Sara Grady’s Best Reads of 2016

December 2, 2016

sara grady photoMy name is Sara Grady, and I’m a former engineer with the heart of a poet. As a Road Scholar with the Illinois Humanities Council, I travel the state talking about how stories, myths, and words influence our culture and communities. I love language, breathe books, and teach science writing at Northwestern University. I wish I had a green thumb.




1) The Invention of Nature by Andrea Wulf (2015)

You’ve probably never heard of Alexander von Humbolt, and neither had I. But his prolific, revolutionary nature writing and scientific explorations inspired a 19th century whos-who, from Charles Darwin and Thomas Jefferson to Ralph Waldo Emerson and John Muir. Wulf’s detailed biography reads like a novel and quickens the senses like the very best nature writing can. Rightfully winning a glut of prizes this year, it is a delightful read — and now I truly appreciate the namesake of one of my favorite Chicago parks.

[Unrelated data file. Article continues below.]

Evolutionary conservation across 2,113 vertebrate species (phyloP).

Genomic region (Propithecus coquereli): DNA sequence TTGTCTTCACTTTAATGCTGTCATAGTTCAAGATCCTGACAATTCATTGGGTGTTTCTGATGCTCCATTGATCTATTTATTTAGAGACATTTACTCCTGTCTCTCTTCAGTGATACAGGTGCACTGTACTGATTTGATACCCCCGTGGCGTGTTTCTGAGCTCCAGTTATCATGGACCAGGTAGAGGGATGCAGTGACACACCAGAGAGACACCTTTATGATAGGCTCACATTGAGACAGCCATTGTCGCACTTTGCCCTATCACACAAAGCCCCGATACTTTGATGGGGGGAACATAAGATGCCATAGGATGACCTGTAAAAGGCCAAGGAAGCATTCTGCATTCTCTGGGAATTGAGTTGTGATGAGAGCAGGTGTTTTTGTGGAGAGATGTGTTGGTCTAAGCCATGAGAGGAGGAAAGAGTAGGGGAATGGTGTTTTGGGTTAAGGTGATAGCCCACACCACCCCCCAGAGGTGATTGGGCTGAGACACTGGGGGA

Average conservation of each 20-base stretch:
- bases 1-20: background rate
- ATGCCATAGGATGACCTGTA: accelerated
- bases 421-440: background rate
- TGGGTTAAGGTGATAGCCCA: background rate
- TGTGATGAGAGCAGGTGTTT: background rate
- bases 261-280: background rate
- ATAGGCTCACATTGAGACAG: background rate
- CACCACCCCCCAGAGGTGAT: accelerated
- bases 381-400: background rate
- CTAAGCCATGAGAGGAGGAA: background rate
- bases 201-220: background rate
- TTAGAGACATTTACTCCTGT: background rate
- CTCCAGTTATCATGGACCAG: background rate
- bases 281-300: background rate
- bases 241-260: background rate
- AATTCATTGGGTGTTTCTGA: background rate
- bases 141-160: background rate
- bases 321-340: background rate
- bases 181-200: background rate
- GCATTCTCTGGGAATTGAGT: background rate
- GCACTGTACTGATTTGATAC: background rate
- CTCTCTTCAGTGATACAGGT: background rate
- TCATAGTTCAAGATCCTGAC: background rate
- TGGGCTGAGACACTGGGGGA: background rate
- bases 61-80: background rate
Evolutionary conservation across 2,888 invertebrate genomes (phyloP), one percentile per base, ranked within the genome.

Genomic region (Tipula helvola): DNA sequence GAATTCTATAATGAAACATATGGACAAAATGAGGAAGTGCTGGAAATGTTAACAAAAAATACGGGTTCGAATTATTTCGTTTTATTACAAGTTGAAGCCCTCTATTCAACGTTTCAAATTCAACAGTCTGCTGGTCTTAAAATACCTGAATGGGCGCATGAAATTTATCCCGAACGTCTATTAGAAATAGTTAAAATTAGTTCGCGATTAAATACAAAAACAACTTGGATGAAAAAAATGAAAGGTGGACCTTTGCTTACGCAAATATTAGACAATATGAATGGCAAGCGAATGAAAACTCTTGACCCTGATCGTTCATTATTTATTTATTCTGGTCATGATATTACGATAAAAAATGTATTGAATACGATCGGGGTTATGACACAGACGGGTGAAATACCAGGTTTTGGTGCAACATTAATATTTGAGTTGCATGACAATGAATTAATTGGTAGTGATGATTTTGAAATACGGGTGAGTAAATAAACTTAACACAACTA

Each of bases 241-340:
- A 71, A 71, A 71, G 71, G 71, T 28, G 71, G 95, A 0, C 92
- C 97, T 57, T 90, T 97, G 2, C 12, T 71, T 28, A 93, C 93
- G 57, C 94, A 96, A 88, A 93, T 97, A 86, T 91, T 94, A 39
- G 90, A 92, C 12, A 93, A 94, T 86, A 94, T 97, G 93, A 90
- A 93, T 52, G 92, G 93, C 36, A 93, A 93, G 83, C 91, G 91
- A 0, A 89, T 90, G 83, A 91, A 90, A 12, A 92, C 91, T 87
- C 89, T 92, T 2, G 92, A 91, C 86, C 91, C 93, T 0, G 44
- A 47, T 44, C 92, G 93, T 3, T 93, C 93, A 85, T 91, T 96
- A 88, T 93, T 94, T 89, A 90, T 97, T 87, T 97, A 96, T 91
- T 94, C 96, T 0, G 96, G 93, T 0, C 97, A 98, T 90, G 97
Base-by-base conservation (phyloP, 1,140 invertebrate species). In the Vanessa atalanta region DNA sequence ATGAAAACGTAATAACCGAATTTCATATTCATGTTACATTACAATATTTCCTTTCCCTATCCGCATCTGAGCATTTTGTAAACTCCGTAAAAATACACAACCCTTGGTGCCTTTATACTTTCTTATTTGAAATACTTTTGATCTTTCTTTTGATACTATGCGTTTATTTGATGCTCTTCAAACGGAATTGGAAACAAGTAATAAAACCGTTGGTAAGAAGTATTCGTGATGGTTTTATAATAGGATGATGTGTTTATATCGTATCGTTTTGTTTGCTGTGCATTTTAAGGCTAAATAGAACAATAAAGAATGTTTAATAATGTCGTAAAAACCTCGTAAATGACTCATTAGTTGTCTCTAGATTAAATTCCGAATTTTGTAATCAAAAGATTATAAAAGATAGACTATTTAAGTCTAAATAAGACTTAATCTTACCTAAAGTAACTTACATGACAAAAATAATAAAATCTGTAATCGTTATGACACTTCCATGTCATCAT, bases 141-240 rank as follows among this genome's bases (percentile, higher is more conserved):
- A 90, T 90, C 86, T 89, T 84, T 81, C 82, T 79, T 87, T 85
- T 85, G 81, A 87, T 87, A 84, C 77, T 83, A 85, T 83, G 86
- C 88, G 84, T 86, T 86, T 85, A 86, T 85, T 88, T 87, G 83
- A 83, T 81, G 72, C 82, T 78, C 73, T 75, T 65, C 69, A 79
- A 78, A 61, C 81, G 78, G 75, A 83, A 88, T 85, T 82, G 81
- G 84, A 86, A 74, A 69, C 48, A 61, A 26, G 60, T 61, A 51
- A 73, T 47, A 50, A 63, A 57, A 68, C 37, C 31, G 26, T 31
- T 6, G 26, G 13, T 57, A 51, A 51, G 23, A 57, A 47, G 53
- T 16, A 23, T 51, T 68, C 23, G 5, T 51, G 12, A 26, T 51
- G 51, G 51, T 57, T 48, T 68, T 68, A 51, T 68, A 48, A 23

Continue reading “Sara Grady’s Best Reads of 2016”

Trees of Knowledge

March 26, 2010

Yesterday I happened to read the editor’s introduction to the latest issue of Orion magazine. Orion is generally considered to be a “nature” magazine, and is usually shelved with similar titles at most newsstands and bookstores. But as the editor points out, Orion never intended to be viewed as any particular genre or fill any specialized niche within the magazine market. From Orion’s point of view, any writing anywhere that anyone is doing is in a sense “nature” writing. Since we all live in the natural world, any writing about people or place is in a way, writing about nature. Continue reading “Trees of Knowledge”

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